Great Racers Recall


Story by Chris Ralph. Pics by SD Pics, Damian Petrie and supplied.

Sixty-one years have passed since the first Great Race, the touring car enduro that became Australia’s Le Mans. Frank Coad and John Roxburgh in a Vauxhall Cresta won the 1960 Armstrong 500 at Phillip Island and the next 40 years were classic Pro-Am with amateurs also having a red hot go. Brake failures, prangs and run-ins with officials – there were huge adventures and wild moments. HTCAV racers look back…

Ted Brewster

For the 1962 Armstrong 500 at a dusty, potholed Phillip Island a young Ted Brewster was signed on as relief driver in George Reynolds and Jim McKeown in a VW. He never got to turn a wheel.

But 12 years later he partnered Nick Louis in a Mazda RX-3 in the 1974 Hardie Ferodo 1000 at Mount Panorama. “I’d never seen the place before,” recalls Ted, “luckily (the late) Bruce Hindhaugh drove me around the first night saying things like “when you go through The Cutting, aim straight for that tree”.

Faster? Can’t go any faster!

“I was circulating well in the middle stint. But then it rained up top. The pit crew didn’t know and hung out a lap board with ‘Faster!’ I couldn’t go any flamin’ faster! Once the rain settled in they twigged, but with a limited budget we had no wets. They ripped the wheels off our spare RX-4 road car and back out we went, finishing 13th, fourteen laps down on Goss and Bartlett”.

1975 was a DNF – a bottom radiator hose came adrift and cooked the engine, but two years later they were back again with the RX-3.

No brakes. Clutch, gearbox stuffed – it’s all yours!

Those were Ted’s cheery words, handing over to Nick Louis to finish the ’77 Great Race. Second in class they only had a few laps to go when a front brake caliper piston popped as Nick entered The Dipper. “His foot went to the floor,” said Ted. “He yanked the handbrake and crouched down waiting for the impact. Then Nick looked up – hang on, we’re still going!” He finished using engine and gearbox to slow down. Amazingly the pair came in second in class and again 13th, behind the Moffat and Bond form finish…

Bob Cracknell

A few years earlier former HTCAV President, Club Champion and Chairman of the CAMS Historic Commission, Bob Cracknell, had braved The Mount in ’71 and ’72 when it was still the Hardie Ferodo 500 (the change to kilometres came a year later).

How do you drive one of these jiggers?

For 1971 his mount was an ex-NSW Police Morris Cooper S, bought at the auctions for $1700. But the rapid Anglia Sports Sedan driver had never raced a FWD car “I scared myself witless practising,” said Bob, “I tipped into a corner too fast and lifted off, the back snapped out, I put the boot in and it shot off like a rabbit.” He’d accidentally discovered the quick trick and team mate Bob Wedd nominated him to qualify the car. They ended up fastest 1300cc car in Class D.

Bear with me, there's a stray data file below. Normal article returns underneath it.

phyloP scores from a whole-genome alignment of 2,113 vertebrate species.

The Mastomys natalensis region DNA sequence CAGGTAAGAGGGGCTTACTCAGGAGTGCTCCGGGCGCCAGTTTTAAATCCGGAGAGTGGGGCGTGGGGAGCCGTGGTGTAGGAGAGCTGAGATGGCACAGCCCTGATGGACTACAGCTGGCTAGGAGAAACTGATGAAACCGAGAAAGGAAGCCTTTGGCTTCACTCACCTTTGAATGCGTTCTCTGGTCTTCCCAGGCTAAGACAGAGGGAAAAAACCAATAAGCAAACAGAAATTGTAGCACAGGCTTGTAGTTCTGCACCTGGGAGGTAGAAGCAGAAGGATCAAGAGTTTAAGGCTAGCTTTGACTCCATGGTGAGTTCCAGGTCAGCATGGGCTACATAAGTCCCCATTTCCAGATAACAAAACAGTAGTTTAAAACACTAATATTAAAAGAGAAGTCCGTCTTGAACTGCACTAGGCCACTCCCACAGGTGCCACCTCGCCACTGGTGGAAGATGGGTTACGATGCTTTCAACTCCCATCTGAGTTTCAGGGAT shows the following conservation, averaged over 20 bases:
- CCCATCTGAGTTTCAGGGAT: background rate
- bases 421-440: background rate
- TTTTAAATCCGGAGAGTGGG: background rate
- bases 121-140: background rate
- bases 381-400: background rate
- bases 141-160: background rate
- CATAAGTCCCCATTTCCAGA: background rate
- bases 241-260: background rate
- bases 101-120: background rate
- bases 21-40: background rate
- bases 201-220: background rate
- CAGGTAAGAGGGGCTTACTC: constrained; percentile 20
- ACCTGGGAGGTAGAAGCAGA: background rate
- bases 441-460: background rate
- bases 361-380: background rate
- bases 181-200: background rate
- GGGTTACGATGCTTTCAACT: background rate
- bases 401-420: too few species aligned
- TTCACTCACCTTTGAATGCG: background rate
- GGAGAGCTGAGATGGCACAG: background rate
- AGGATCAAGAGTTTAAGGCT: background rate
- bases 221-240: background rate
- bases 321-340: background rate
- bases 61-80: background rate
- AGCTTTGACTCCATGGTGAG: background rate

Two weeks out, no engine…

The next year they ran the ex-Bob Forbes Holden Torana GTR – the 2600cc model was a good choice for Class B. A shakedown in the Sun-7 Series at Amaroo sees Bob just 0.4 sec shy of Bob Forbes’ class record – but the engine blows. “Don Holland did the blueprinting on a new engine in double quick time. Then Bob (Wedd) put on some big rear tyres and drove it to Canberra to run it in – every night for a week!” Bob recalls. “A beautiful engine – spun like a top and did 126 mph down ConRod. It was wet, we ran near the head of the class but a full brake change put us down a lap and we finished 23rd.”

Wayne Rogerson

Also debuting at Bathurst in 1971 was now Victorian resident Wayne Rogerson, heading the Mazda Dealer Team. The Sydney Sports Sedan star and good mate Alan Mayne’s four door Capella was in a class winning position. But five laps from the end the curse of Series Production cars – brake failure – happened in a big way.

Crossing the line in a wreck

“At the end of ConRod the brake pedal went to the floor,” recalls Wayne. “Heavy hit, nose first. Somehow I got it back to the pits for some urgent hammer and tin snip work. Amazingly, no official stopped us going out again.” With no bonnet or mudguard and bent struts they still finished fifth in class in 32nd (one place in front of Bob Cracknell’s Cooper S).

Robbed by the checker (1)

The officials may have helped Wayne in ’71 but they cruelled him in ’72. “Near the end I was leading Class B by a lap and crossing the finish line I’m just in front of Peter Brock’s winning Torana as the flag falls – disaster! The officials flag me into the paddock with the winner, I lose a lap and get recorded as finishing second.”

Unfinished business

A class placing didn’t cut it. In 1973 with Bernie Haehnle now as co-driver he has no prangs and no arguments with officials. He not only wins the class by 1.4 seconds but comes home tenth outright. No wonder the RX-2 became a favourite for Wayne – he’s still driving one at the front of the field in historic races today.

John Mann